JAIN: Yeah, there’s a lot of different areas under which generative AI presents new challenges to our ability to communicate, one of which was literally the ability to communicate with close family members. I think we’ve seen a lot of these deception attacks kind of happening on the elderly, who have been susceptible to these attacks pre-generative AI in the past, and only thought that that might become more concerning. I no longer live in a city where my family lives, and so the only way to communicate with them is through a digital form now, and if we don’t have confidence in that interaction, I’m scared of the repercussions that has more broadly. And, you know, being at Microsoft Research, having worked on initiatives related to election integrity, was also starting to think through the impacts that this could have at a much wider scale. And so that’s kind of what prompted us to start thinking through how we can meet that challenge and try to make a contribution to mitigate that risk.
HUIZINGA: Zoë, almost all research builds on existing foundations, so what body of work does your research draw from, and how does this paper add to the literature?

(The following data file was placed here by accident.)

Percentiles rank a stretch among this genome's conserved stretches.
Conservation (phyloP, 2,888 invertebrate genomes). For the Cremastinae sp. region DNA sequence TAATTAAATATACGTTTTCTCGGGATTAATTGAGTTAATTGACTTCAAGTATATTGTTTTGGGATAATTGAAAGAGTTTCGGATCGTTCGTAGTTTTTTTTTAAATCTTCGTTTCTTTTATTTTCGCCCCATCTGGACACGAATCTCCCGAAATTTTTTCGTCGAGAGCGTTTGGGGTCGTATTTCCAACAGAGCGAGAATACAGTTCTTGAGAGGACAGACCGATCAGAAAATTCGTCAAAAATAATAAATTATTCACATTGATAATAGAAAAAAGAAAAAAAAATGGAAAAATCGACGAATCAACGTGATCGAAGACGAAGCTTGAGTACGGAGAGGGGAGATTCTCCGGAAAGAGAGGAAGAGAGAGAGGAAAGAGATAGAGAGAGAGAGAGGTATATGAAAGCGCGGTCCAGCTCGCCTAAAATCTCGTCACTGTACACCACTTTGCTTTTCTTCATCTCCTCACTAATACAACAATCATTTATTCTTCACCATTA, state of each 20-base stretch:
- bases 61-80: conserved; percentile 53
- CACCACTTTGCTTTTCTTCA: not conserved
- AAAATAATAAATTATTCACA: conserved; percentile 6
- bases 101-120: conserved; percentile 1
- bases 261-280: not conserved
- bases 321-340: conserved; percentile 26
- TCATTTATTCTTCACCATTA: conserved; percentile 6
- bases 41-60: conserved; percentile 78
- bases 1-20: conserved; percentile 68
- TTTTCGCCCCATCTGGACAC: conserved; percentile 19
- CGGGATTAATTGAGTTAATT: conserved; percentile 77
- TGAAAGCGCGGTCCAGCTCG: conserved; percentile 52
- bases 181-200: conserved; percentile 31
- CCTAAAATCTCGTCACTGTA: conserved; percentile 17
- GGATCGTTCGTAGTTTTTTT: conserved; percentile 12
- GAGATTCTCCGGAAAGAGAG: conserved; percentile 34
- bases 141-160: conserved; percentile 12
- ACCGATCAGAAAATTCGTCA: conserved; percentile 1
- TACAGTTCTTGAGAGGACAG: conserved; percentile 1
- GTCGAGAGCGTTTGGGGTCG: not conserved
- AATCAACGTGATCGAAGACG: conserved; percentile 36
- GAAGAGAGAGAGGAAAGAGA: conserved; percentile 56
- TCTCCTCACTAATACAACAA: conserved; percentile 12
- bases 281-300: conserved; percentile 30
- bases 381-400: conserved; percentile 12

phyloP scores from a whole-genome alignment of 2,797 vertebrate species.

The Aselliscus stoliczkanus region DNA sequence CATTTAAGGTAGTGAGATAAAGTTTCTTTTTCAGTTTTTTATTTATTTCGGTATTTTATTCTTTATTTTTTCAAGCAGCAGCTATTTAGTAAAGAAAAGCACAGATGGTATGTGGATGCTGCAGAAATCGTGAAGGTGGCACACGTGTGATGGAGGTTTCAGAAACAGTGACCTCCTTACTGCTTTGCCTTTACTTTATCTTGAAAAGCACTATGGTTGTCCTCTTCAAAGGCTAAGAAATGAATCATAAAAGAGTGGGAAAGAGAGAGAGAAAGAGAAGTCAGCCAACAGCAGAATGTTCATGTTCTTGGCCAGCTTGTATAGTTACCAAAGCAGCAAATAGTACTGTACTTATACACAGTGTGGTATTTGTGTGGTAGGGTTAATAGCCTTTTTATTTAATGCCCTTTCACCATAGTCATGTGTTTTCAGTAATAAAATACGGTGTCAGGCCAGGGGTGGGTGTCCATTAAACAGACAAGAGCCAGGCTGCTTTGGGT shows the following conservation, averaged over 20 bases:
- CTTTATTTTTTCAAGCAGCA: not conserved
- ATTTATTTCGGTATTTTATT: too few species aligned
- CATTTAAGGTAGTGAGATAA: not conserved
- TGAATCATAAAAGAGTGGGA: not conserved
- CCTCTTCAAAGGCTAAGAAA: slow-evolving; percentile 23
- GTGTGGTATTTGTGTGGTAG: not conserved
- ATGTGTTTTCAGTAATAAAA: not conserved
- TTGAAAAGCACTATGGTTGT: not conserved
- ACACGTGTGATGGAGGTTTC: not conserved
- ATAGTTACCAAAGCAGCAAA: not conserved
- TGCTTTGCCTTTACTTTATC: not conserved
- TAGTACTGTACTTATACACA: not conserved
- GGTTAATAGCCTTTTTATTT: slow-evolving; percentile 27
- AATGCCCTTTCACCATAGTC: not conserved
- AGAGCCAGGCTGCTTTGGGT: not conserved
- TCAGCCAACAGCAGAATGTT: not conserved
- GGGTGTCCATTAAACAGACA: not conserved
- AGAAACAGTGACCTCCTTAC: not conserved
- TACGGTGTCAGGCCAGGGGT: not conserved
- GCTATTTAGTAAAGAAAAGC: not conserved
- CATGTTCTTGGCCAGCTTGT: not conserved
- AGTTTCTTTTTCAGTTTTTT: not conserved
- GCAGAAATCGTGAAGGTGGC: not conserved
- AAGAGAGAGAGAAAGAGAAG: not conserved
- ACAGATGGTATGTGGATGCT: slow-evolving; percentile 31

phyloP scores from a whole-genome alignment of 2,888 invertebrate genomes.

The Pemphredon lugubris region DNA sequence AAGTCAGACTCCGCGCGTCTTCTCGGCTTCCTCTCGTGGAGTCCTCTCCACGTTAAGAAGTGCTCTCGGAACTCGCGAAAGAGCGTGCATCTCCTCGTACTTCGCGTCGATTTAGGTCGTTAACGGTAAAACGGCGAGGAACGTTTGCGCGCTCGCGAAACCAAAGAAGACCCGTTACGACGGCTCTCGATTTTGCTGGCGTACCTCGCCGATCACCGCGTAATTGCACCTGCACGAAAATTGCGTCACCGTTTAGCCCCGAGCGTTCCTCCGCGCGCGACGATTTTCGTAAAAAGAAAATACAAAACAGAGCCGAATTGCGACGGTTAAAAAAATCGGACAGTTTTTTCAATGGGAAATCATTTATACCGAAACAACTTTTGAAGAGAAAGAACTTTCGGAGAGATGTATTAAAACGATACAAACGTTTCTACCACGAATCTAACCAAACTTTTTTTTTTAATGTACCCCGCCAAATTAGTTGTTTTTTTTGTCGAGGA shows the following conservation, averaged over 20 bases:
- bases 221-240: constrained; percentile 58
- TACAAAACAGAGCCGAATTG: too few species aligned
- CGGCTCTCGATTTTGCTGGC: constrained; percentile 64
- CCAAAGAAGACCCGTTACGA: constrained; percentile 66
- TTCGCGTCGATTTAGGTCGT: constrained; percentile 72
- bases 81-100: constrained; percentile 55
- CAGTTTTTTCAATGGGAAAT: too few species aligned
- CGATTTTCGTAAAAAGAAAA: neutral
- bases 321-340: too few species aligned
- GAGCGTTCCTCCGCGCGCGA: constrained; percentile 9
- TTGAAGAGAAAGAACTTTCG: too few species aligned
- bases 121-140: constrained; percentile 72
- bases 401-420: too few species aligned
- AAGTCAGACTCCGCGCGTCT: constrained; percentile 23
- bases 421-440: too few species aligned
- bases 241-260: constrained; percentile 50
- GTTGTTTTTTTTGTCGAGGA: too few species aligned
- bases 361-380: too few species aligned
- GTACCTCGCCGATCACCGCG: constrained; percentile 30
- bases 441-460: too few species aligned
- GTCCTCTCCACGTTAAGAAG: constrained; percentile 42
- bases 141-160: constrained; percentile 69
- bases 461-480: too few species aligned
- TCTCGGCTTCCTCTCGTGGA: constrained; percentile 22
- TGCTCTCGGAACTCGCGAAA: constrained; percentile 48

HITZIG: I’d say this research paper draws on a few different strands of literature. First, there has been a lot of social theorizing and philosophizing about what exactly constitutes privacy, for example, in the digital age. And in particular, there’s a theory of privacy that we find very compelling and we draw a lot from in the paper, which is a theory called contextual integrity, which was put forward by Helen Nissenbaum, a researcher at Cornell Tech. And what contextual integrity says is that rather than viewing privacy as a problem that’s fundamentally about control over one’s personal information or a problem about secrecy, contextual integrity says that an information flow is private when it respects the norms that have been laid down by the sender and the receiver. And so there’s a violation of privacy, according to Nissenbaum’s theory, when there’s a violation of contextual integrity. So we really take this idea from Nissenbaum and extend it to think about situations that, first of all, didn’t come up before because they’re unusual and generative AI poses new kinds of challenges. But second of all, we extend Nissenbaum’s theory into thinking not just about privacy but also authenticity. So what is authenticity? Well, in some sense, we say it’s a violation of a norm of truthfulness. What we really add to this theorizing on privacy is that we offer a perspective that shows that privacy questions and questions about authenticity or authentication can’t really be separated. And so on the theory side, we are extending the work of media scholars and internet scholars like Helen Nissenbaum but also like danah boyd and Nancy Baym, who are Microsoft Researchers, as well, to say, look, privacy and authenticity online can no longer be separated. We have to see them as two sides of the same coin. They’re both fundamentally about contextual confidence, the confidence we have in our ability to identify the context of a communication and to protect the context of that communication. So that’s sort of the theory side. And then, of course, our other big contribution is all the practical stuff that takes up the bulk of the paper.